Sir Charles Douglas is recalled from Halifax – February 1785
In July 1783 the esteemed Commodore Sir Charles Douglas arrived back at Spithead from the Leeward Islands where he had been captain of the fleet to Admiral Hugh Pigot, the position from which he had exerted great influence upon that officer’s predecessor as commander-in-chief, Admiral Sir George Rodney, at the Battle of the Saintes fifteen months earlier.
Yet if Sir Charles was looking forward to some rest after a long war that had began personally with his attempt to relieve the besieged Quebec eight long years previously, then he had reckoned without the requirements of the Admiralty, for just three months after stepping ashore he found himself treading the quarterdeck of a man-of-war once more. This time he was aboard the Assistance 50, Captain William Bentinck, which departed Portsmouth on 17 October in the company of the frigate Hermione 32, Captain John Stone, in passage for Halifax, Nova Scotia where Douglas was to take up his new post as the commander-in-chief of the North American station.
From the very beginning of this appointment things did not go well for Sir Charles. The weather on the voyage out to Nova Scotia was so appalling that the two ships were unable to reach Halifax, and instead had to put in to Sandy Hook near New York. Here, disastrously, the Assistance’s first lieutenant, Hon. Hamilton Douglas Haliburton, along with the lieutenant of marines, ten midshipmen and three seamen, froze to death in a blizzard when searching for three deserters who had taken their chance to escape ashore. Then wary that his ships might be blocked in by the ice on what was now an unfriendly continent, and knowing that supplies and provisions would be hard to come by, Douglas decided to winter in the Caribbean.
Upon his reaching the West Indies the inhabitants of Barbados were delighted to welcome the hero of the Battle of the Saintes, which victorious engagement had preserved the Leeward Islands from French occupation. Similarly the commodore and his wife, Lady Douglas, were well received at Dominica, Antigua, Montserrat, Nevis and St. Kitts. Yet already there were mutterings that rather than taking a triumphant tour of adulation through the Caribbean Douglas should have been doing more to take up his position at Nova Scotia, and it was not until 29 May 1784 that he finally arrived at Halifax and got down to work.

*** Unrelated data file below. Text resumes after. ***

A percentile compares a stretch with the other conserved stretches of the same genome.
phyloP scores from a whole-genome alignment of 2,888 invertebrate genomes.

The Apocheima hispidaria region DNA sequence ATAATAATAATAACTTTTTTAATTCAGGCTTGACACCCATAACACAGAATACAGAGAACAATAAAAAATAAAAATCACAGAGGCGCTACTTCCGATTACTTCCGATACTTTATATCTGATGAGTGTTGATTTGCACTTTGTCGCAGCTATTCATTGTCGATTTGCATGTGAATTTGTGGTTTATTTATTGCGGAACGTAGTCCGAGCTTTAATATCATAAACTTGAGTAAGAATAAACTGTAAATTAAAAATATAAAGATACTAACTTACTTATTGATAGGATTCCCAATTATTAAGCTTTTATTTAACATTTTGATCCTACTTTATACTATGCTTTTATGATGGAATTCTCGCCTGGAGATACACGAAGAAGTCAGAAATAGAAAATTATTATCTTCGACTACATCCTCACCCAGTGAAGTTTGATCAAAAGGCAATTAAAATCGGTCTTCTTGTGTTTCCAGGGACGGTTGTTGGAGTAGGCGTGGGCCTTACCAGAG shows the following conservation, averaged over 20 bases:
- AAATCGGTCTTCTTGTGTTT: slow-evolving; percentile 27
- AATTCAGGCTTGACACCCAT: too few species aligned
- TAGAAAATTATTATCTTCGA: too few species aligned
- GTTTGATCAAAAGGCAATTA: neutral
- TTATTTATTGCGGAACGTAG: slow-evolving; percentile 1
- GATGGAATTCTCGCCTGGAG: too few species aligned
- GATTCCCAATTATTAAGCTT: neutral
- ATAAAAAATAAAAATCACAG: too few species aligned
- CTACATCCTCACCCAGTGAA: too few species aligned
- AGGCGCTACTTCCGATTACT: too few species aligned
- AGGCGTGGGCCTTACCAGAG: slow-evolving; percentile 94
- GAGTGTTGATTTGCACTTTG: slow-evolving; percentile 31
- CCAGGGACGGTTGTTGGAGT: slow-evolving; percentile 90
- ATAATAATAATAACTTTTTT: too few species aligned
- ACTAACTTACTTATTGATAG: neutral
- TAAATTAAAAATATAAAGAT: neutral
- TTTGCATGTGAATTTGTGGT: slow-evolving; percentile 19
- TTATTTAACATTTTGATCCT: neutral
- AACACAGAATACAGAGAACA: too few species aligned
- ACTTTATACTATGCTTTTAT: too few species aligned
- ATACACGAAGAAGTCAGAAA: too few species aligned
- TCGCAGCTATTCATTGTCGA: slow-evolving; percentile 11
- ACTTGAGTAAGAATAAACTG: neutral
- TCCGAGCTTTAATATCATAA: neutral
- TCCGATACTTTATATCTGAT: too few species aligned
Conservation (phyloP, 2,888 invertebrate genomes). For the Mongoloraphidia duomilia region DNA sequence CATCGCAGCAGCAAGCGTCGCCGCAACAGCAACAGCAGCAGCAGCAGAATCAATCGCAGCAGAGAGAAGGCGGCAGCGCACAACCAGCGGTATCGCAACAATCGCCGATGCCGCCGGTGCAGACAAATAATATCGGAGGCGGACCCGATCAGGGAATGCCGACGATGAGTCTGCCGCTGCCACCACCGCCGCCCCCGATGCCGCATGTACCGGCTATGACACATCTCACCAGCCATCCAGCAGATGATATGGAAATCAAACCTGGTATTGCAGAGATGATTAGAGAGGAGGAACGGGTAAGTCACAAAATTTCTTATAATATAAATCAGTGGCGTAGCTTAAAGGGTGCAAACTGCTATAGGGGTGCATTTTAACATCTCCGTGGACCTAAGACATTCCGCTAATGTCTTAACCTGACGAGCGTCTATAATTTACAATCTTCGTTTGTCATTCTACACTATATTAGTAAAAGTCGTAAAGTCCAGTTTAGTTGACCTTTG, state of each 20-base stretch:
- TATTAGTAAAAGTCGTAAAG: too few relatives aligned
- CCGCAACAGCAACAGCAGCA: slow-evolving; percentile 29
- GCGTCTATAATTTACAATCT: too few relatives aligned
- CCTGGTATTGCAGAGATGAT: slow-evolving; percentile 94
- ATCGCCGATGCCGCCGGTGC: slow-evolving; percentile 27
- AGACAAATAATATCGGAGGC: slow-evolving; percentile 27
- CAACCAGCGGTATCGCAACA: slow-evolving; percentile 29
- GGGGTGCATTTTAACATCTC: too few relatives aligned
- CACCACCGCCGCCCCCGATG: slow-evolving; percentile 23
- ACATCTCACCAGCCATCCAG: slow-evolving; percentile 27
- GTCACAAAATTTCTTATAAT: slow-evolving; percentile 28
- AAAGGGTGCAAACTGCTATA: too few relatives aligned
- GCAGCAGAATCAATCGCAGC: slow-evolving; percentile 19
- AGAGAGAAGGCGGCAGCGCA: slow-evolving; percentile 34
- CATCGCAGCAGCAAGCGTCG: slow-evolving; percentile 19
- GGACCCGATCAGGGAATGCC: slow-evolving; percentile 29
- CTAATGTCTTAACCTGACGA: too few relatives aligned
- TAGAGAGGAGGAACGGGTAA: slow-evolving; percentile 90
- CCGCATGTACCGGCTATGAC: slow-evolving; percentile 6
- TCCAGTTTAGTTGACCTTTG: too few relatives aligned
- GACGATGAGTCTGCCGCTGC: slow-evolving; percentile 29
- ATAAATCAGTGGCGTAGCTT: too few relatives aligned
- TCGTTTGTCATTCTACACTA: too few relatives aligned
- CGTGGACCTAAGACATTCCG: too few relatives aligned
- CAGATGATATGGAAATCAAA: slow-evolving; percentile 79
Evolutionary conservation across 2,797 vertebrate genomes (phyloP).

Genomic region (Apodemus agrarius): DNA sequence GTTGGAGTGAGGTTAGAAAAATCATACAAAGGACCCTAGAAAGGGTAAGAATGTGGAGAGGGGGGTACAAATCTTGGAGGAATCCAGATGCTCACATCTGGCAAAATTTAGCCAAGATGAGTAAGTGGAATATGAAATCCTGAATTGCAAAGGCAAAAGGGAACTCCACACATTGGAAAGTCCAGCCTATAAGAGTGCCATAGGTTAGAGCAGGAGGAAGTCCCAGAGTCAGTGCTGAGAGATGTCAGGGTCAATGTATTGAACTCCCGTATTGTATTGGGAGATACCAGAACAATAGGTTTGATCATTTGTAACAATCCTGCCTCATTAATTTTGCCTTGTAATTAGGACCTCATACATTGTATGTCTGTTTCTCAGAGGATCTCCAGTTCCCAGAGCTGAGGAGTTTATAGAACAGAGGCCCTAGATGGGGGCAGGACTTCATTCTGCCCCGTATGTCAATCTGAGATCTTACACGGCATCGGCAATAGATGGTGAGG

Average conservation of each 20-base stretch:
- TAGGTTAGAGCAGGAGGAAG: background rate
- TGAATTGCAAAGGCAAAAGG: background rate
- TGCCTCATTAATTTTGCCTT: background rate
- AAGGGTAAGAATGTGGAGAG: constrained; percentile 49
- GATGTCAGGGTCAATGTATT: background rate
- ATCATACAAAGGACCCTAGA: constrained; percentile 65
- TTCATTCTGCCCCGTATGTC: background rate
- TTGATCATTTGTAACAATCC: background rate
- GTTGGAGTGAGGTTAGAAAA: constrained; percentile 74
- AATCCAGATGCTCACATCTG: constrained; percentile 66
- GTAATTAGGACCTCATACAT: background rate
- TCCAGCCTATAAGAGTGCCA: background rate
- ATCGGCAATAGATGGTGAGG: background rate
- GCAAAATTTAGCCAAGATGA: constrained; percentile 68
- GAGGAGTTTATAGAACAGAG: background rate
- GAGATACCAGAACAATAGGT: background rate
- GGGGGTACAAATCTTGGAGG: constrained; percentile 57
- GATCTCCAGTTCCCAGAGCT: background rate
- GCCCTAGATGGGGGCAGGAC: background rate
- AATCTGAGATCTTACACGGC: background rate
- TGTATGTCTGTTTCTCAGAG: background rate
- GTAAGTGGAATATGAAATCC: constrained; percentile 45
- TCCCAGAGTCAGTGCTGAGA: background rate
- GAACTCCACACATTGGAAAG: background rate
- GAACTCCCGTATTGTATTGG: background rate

The traditional responsibilities of the commander-in-chief at Halifax had been supplemented by the requirement to implement the recent Treaty of Paris with the newly independent United States, and to provide transports and assist in the settling of loyalist families who had relocated from the colonies. He also now had to protect Nova Scotia waters from American fishing vessels, and to prevent American whalers from collecting wood for their furnaces, and to stop the illicit mining of coal, both by Americans and by the locals.
One of Douglas’ greatest difficulties would be attempting to balance the polarity in views relating to trade with the United States, for whilst some wished to have nothing to do with the ex-colonies and were determined to see them suffer financially, others realised that Britain’s remaining North American territories could not subsist without the importation of goods from the United States. Thus he soon found himself in the invidious position of sending men-of-war to the Bay of Fundy to prevent illicit trade with the Americans, whilst at the same time allowing their traders, with the compliance of the Nova Scotia governor and assembly, to freely unload their goods at Halifax. In this matter he was little helped by the Admiralty, which seemed unable to provide him with any useful guidance.
However, in respect of his decision to appoint three loyalist chaplains from the former colonies in North America to the Hermione, Resource 28, Captain Paul Minchin, and Ariadne 20, Captain Samuel Osborn, the Admiralty’s stance was far more emphatic. Although these appointments appeared to be perfectly in accordance with legislation that stated every ship with a complement in excess of a hundred men could have a chaplin, the Admiralty rushed off instructions, together with what Sir Charles deemed to be an unnecessary admonishment, demanding that he immediately discharge the clergymen. This was a command that appeared to perturb Douglas immensely, and which caused him to consider his position.
In the meantime he had also fallen out with the Admiralty over his frustration in having no influence over the improvements he considered were necessary to the dockyard at Halifax, this facility being the responsibility of the naval commissioner, Henry Duncan. At the time Halifax was only able to harbour a 50-gun ship, three frigates, three sloops and a brig, and having lost the use of so many ports on the American coast it was an obvious requirement that Halifax be improved.
Then to cap it all Douglas formed a disagreement with one of Duncan’s subordinates, a young man by the name of George Thomas, who although only the navy yard’s storekeeper also happened to be the illegitimate son of Vice-Admiral Sir Hugh Palliser. When the disagreement reached its zenith Douglas arbitrarily replaced Thomas with his own man in Duncan’s absence. Such interference was most irregular, and again the Admiralty condemned Douglas.
Given the many controversies it was no surprise that Douglas asked for a recall in November 1784, and it was no surprise that the request was immediately acceded to by the Admiralty. Having left Halifax Sir Charles returned to England aboard the Hermione towards the end of August 1785, and he was replaced as the commander-in-chief of the North American station by Commodore Herbert Sawyer.